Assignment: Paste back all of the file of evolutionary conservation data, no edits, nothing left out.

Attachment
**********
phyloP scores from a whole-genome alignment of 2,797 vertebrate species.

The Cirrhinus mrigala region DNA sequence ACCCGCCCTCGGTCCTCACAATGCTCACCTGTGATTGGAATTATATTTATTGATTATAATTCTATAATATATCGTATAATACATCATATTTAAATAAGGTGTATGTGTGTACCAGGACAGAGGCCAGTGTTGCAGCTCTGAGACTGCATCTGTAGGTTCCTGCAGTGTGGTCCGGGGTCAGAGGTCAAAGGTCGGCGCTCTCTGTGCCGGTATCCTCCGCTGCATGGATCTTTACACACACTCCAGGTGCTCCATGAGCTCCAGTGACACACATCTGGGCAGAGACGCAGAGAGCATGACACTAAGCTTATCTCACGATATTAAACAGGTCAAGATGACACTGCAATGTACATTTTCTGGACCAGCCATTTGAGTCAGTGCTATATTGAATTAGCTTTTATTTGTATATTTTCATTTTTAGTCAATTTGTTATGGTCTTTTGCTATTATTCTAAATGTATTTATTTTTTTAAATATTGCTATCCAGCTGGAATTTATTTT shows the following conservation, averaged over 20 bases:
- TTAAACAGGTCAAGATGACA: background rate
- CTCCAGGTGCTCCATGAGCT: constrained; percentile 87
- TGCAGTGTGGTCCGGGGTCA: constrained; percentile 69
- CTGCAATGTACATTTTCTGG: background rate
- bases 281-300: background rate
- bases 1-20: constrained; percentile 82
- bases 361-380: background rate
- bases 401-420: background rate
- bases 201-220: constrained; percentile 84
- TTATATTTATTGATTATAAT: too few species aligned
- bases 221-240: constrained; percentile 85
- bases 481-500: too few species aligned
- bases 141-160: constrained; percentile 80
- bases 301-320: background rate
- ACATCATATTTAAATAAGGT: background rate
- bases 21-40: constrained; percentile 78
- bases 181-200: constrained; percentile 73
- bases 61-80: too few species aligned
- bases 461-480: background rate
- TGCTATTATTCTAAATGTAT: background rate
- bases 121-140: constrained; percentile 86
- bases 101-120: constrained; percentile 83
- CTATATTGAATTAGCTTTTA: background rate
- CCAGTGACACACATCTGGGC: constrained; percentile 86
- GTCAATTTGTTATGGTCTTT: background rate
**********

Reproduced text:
phyloP scores from a whole-genome alignment of 2,797 vertebrate species.

The Cirrhinus mrigala region DNA sequence ACCCGCCCTCGGTCCTCACAATGCTCACCTGTGATTGGAATTATATTTATTGATTATAATTCTATAATATATCGTATAATACATCATATTTAAATAAGGTGTATGTGTGTACCAGGACAGAGGCCAGTGTTGCAGCTCTGAGACTGCATCTGTAGGTTCCTGCAGTGTGGTCCGGGGTCAGAGGTCAAAGGTCGGCGCTCTCTGTGCCGGTATCCTCCGCTGCATGGATCTTTACACACACTCCAGGTGCTCCATGAGCTCCAGTGACACACATCTGGGCAGAGACGCAGAGAGCATGACACTAAGCTTATCTCACGATATTAAACAGGTCAAGATGACACTGCAATGTACATTTTCTGGACCAGCCATTTGAGTCAGTGCTATATTGAATTAGCTTTTATTTGTATATTTTCATTTTTAGTCAATTTGTTATGGTCTTTTGCTATTATTCTAAATGTATTTATTTTTTTAAATATTGCTATCCAGCTGGAATTTATTTT shows the following conservation, averaged over 20 bases:
- TTAAACAGGTCAAGATGACA: background rate
- CTCCAGGTGCTCCATGAGCT: constrained; percentile 87
- TGCAGTGTGGTCCGGGGTCA: constrained; percentile 69
- CTGCAATGTACATTTTCTGG: background rate
- bases 281-300: background rate
- bases 1-20: constrained; percentile 82
- bases 361-380: background rate
- bases 401-420: background rate
- bases 201-220: constrained; percentile 84
- TTATATTTATTGATTATAAT: too few species aligned
- bases 221-240: constrained; percentile 85
- bases 481-500: too few species aligned
- bases 141-160: constrained; percentile 80
- bases 301-320: background rate
- ACATCATATTTAAATAAGGT: background rate
- bases 21-40: constrained; percentile 78
- bases 181-200: constrained; percentile 73
- bases 61-80: too few species aligned
- bases 461-480: background rate
- TGCTATTATTCTAAATGTAT: background rate
- bases 121-140: constrained; percentile 86
- bases 101-120: constrained; percentile 83
- CTATATTGAATTAGCTTTTA: background rate
- CCAGTGACACACATCTGGGC: constrained; percentile 86
- GTCAATTTGTTATGGTCTTT: background rate